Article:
Teachers hardly get the credit they deserve for the challenging jobs they do every day. Not only do they educate our children, but teachers also provide guidance, support, and serve as positive role models for the next generation. Their efforts and sacrifices should not go unnoticed.
I have dedicated a good part of my life to improving education in our community. From my time on the Alabama State School Board to serving as chancellor of Alabama’s two-year college system, I have spent a fair amount of time in classrooms throughout Alabama. As a Congressman, I serve on the House Education and the Workforce Committee, which has jurisdiction over K-12 education.
In each of these roles, I have interacted with the many teachers, support staff, and administrators who keep our schools running. The dedication of these men and women on a daily basis is impressive, though they rarely get the attention they deserve. Without fail, I always leave these visits with a greater appreciation for the work our teachers do and the challenges they face each day.
Just last week, we celebrated Teacher Appreciation Week, a time when we take extra steps to show our support for the educators who make a living prioritizing our children’s futures. Whether it is simply saying an extra “thank you” or treating a teacher to a special gift, this week is all about displaying our appreciation for the work they do year-round.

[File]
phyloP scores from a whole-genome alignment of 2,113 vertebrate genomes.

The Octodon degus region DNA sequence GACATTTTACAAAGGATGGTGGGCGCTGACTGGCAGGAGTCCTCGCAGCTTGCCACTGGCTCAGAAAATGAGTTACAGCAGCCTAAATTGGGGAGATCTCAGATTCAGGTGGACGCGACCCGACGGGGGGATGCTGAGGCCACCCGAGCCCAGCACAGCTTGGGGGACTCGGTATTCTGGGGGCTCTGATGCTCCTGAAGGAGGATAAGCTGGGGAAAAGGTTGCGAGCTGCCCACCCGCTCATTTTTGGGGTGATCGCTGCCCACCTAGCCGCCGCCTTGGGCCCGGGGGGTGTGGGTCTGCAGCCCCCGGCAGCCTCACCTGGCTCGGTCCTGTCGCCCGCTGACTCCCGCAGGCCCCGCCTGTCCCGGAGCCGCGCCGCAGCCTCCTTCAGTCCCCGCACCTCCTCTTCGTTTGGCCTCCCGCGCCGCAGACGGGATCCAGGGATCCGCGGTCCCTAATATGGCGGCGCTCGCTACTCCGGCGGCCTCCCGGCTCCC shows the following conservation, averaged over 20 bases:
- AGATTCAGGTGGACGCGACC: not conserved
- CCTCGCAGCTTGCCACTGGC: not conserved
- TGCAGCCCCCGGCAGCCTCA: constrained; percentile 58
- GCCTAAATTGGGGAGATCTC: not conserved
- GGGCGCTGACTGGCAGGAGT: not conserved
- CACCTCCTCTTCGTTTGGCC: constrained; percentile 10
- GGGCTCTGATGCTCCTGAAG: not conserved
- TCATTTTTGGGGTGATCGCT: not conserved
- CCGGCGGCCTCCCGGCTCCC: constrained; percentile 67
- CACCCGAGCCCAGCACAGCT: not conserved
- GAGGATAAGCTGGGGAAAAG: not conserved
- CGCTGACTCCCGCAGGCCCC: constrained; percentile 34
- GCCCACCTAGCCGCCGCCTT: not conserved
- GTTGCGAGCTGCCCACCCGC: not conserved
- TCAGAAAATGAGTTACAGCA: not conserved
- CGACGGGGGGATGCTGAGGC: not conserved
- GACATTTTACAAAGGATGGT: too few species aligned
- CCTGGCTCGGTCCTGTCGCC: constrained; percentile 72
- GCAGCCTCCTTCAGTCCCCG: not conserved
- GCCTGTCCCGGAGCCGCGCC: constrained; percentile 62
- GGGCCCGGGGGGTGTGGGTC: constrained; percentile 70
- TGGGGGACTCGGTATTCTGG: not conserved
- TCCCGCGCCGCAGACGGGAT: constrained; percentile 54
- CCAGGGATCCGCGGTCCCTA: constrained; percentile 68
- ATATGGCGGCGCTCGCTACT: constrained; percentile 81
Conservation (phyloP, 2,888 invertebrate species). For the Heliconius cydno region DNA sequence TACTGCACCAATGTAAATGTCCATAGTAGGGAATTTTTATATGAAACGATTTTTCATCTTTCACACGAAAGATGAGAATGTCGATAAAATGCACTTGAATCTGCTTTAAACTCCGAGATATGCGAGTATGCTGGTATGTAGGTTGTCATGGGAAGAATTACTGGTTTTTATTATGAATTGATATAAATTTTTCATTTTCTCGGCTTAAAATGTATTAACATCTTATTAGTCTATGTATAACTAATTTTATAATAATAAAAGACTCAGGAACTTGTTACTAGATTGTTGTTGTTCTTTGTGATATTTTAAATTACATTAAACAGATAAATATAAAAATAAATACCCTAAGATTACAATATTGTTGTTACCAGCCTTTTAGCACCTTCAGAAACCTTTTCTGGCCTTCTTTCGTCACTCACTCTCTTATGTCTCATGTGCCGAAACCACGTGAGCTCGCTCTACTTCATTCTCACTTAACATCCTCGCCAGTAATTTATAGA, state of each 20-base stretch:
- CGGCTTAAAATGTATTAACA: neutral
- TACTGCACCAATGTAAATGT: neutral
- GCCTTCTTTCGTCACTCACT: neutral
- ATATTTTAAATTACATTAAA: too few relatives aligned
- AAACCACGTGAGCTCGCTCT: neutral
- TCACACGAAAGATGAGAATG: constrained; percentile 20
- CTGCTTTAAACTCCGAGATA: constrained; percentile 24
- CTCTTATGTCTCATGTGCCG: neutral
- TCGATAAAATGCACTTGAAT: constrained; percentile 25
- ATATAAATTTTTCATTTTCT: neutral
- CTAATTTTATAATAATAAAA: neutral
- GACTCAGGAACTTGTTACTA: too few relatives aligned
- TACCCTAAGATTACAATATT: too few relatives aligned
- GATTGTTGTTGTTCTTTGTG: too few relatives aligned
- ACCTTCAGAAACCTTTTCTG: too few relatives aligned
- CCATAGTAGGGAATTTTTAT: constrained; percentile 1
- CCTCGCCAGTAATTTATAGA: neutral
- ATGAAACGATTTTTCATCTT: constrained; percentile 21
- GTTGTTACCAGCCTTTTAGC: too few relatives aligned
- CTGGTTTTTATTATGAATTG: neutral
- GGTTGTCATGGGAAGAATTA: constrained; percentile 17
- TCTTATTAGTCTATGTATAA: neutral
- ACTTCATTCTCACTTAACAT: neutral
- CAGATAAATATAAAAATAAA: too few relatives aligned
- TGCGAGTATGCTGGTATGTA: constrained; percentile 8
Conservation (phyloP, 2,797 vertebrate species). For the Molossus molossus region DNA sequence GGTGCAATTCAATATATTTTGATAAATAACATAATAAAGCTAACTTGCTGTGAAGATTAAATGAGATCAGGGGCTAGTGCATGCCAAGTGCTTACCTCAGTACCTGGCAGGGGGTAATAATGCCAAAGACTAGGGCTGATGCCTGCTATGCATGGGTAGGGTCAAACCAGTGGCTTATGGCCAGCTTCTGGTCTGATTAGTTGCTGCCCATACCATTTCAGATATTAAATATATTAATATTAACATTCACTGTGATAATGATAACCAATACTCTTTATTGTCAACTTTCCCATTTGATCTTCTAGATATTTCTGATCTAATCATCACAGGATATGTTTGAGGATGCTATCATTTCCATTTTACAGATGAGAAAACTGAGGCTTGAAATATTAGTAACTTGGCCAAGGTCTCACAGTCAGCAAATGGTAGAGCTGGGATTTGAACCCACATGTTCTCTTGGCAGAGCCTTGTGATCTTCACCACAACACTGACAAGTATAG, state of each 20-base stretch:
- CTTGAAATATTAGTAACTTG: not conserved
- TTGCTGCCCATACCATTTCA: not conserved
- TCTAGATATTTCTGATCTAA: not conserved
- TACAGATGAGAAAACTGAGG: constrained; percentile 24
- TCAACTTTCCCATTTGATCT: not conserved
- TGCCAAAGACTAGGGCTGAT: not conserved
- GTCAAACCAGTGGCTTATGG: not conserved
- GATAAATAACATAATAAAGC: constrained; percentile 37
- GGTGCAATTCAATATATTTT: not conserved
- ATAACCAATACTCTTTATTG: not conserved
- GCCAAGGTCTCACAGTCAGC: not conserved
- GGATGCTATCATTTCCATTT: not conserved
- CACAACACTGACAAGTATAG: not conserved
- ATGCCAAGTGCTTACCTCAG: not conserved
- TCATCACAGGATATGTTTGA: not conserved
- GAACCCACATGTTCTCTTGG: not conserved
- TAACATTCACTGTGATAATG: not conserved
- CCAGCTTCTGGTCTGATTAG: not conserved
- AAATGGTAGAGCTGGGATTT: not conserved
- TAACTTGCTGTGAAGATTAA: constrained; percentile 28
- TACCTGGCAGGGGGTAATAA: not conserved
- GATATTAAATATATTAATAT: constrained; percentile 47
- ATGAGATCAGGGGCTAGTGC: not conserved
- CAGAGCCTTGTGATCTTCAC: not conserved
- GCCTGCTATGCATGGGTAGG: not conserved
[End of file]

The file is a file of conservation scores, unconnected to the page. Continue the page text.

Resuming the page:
Ultimately, teachers educate our students so they may have bright and successful futures. In fact, it is often teachers who make the biggest impression on our young students. Be it teachers in the classroom, coaches on the school sports team, or faculty keeping activities running smoothly, these leaders play a significant role in our students’ lives.
Very few professions can totally alter the course of someone’s life like a teacher can. Personally, this week gives me time to reflect on the meaningful figures I have had throughout my life. I always think of Ms. Kay Ladd, my first grade teacher who taught me how to read. As such an integral part of my childhood, she will be forever in my thoughts as one of the most remarkable women I know.
Another important figure that stands out to me is Colonel Tim Reddy, who taught my four children at Fairhope High School. Tim Reddy was an Army Colonel who taught math and coached the soccer and swim teams. Sadly, Col. Reddy passed away after a battle with cancer. As we look to the future of education, we need to elevate people like Col. Reddy and Kay Ladd who made such a positive impact both in and out of the classroom.
The work I do in Washington is just one of the ways I show my appreciation for our educators. As a member of the House Education and the Workforce Committee, one of my top priorities is rolling back the red tape and paperwork that burden our teachers. I am always looking for ways to return control of education to the local level, where it belongs.
When Washington plays the middle man, it prevents teachers from doing their jobs and negatively impacts the overall education system. Our local teachers and administrators best know the needs of their own students, and there is no room for the federal government to interfere with day-to-day operations.
I will always appreciate the unique, pivotal role that teachers play in our education system. It is because of their commitment, guidance, and sacrifice that our children can pave the way to a better future.